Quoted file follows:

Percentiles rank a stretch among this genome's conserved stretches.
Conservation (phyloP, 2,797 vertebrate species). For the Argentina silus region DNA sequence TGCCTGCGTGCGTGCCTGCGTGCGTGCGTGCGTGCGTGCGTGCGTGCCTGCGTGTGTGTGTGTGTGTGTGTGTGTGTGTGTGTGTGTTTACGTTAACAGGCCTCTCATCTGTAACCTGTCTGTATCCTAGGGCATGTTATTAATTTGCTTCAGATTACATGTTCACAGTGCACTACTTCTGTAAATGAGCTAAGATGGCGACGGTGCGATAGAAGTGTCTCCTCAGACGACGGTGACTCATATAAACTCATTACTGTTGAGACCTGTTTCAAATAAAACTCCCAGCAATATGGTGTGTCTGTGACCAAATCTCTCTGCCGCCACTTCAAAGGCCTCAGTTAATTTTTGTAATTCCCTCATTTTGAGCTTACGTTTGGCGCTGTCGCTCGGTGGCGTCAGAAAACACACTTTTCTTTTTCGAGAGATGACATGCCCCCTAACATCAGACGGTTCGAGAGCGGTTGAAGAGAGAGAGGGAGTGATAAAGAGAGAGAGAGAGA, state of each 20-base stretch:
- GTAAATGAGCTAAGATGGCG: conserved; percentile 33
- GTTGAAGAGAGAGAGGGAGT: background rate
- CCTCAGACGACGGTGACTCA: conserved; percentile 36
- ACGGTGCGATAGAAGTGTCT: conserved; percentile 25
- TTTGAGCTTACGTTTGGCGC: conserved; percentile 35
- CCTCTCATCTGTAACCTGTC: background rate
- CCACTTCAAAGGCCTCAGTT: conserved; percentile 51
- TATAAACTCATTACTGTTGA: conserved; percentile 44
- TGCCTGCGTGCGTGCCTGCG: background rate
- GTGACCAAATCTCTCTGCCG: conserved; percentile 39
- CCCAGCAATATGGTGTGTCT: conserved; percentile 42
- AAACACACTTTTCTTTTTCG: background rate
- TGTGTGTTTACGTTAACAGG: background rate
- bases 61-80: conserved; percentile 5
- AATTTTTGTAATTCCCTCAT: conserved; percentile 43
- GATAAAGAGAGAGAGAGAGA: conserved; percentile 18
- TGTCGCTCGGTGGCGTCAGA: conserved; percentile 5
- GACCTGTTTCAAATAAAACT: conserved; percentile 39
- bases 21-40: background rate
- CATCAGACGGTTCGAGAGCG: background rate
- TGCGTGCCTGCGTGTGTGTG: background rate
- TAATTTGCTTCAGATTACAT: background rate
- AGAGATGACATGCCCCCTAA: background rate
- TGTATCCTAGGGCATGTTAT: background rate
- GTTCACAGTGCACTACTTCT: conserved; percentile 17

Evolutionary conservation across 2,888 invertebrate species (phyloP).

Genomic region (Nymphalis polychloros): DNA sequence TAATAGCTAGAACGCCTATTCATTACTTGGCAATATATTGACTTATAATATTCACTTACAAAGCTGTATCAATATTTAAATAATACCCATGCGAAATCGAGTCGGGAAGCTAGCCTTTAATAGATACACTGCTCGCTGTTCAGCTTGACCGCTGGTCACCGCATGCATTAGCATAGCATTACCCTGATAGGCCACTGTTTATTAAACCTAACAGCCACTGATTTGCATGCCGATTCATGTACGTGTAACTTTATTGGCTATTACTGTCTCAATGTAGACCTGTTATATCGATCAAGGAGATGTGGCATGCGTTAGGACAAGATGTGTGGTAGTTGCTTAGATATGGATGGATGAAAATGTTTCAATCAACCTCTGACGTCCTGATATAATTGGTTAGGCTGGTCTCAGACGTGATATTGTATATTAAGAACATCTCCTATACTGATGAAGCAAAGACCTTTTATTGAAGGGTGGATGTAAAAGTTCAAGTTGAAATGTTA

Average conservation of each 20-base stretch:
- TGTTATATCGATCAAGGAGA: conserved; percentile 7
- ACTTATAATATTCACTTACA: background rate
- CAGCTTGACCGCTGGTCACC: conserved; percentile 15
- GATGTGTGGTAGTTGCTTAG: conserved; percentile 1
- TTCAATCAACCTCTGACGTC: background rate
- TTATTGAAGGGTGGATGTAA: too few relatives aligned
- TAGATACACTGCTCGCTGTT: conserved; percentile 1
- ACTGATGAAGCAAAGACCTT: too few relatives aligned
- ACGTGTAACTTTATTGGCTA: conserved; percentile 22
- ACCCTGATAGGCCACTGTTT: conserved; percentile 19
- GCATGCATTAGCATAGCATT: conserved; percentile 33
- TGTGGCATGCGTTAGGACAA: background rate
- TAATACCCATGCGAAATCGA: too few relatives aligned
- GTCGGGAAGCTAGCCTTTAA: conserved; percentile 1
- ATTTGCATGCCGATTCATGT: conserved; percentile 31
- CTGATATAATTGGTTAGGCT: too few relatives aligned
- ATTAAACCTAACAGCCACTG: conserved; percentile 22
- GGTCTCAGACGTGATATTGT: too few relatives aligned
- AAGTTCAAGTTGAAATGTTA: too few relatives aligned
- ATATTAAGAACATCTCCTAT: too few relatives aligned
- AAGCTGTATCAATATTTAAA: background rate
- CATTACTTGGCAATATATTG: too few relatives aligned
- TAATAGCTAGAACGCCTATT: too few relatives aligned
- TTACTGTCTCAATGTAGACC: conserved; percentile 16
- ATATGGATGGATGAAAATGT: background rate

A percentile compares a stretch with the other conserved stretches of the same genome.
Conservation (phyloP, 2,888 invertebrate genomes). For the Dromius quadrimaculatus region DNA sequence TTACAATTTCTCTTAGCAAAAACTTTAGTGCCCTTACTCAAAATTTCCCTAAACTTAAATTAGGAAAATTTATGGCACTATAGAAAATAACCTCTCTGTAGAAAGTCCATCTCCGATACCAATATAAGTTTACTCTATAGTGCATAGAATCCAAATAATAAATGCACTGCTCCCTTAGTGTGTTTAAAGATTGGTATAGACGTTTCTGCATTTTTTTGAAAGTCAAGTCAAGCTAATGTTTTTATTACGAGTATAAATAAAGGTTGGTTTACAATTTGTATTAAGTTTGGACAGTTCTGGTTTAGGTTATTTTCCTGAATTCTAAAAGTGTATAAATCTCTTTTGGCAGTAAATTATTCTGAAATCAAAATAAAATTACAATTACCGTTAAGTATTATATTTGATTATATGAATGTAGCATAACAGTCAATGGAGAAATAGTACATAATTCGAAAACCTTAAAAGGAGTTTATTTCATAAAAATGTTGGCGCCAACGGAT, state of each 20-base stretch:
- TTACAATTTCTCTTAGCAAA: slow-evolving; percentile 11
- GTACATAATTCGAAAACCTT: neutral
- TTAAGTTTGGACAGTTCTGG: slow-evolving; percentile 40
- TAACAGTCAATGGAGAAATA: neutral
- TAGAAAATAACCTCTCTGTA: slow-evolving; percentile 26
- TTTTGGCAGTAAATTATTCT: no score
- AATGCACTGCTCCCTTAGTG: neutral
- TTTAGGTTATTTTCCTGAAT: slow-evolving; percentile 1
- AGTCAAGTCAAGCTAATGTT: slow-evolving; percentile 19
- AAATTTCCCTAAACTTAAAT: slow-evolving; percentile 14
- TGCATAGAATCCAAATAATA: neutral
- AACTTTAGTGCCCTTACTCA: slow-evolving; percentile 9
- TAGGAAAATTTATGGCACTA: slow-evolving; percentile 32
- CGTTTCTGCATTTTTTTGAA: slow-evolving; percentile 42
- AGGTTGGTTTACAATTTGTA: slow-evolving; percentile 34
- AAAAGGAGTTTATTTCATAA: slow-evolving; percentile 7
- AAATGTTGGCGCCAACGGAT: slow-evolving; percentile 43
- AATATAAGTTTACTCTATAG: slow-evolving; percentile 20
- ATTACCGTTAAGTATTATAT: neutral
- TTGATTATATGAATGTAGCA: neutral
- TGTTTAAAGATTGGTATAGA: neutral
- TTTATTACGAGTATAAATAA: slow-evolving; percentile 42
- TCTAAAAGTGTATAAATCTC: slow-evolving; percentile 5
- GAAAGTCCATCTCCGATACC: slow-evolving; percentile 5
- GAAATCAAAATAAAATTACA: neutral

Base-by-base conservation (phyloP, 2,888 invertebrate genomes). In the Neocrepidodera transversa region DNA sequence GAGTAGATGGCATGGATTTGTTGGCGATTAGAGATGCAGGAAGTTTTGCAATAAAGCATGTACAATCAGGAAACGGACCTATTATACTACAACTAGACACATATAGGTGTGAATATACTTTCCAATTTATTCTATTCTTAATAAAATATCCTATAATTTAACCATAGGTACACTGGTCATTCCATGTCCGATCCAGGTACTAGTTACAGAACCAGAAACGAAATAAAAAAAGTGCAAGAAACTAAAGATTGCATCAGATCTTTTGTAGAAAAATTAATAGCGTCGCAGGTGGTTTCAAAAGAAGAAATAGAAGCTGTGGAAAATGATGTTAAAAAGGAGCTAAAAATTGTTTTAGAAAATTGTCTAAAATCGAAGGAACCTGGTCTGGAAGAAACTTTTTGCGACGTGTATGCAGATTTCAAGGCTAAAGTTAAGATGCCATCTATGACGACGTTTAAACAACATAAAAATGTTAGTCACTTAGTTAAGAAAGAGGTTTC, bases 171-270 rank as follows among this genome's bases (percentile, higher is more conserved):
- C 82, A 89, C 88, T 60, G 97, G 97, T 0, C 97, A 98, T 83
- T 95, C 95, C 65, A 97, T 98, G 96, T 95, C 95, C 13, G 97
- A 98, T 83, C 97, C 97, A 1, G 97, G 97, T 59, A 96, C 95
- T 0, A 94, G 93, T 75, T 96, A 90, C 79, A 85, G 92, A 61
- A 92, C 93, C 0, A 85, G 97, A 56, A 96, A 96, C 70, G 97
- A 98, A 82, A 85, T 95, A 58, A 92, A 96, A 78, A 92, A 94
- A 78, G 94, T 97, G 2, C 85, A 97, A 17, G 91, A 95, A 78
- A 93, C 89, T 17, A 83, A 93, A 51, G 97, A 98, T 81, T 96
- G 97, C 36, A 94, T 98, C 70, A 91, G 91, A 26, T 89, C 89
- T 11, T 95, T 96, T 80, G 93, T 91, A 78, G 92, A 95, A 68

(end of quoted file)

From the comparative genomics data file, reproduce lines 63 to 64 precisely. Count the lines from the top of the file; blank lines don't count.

- TTTTGGCAGTAAATTATTCT: no score
- AATGCACTGCTCCCTTAGTG: neutral